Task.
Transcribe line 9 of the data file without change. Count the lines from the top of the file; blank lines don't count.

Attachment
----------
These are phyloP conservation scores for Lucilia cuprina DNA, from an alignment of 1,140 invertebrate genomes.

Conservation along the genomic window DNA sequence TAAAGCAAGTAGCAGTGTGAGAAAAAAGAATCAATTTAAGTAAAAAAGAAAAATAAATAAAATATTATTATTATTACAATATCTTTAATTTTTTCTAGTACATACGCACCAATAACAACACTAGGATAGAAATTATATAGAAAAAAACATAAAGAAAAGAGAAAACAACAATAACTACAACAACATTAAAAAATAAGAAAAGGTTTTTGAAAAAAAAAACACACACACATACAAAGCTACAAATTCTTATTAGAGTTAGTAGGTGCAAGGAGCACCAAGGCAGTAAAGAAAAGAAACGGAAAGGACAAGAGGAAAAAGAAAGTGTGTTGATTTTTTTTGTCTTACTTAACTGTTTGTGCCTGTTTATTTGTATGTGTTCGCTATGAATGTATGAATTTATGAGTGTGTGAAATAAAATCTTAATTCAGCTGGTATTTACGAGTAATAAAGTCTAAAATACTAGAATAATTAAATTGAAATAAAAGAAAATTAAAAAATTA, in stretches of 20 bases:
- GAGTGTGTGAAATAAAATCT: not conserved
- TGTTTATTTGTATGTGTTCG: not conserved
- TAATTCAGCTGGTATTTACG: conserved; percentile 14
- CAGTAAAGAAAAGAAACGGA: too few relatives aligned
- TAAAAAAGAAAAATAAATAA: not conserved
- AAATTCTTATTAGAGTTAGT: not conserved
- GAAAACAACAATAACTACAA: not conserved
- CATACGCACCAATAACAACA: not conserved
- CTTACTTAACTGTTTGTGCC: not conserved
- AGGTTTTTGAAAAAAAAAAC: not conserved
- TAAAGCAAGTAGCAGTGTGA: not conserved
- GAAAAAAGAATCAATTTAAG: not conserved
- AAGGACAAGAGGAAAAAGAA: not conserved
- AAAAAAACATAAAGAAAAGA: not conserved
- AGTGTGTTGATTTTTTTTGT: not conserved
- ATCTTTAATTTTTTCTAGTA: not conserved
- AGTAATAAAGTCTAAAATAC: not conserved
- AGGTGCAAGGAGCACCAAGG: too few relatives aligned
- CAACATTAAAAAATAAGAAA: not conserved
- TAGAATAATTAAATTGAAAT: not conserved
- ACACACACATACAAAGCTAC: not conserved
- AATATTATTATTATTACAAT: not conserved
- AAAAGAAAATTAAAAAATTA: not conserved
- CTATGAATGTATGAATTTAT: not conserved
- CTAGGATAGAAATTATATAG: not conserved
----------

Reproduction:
- GAAAACAACAATAACTACAA: not conserved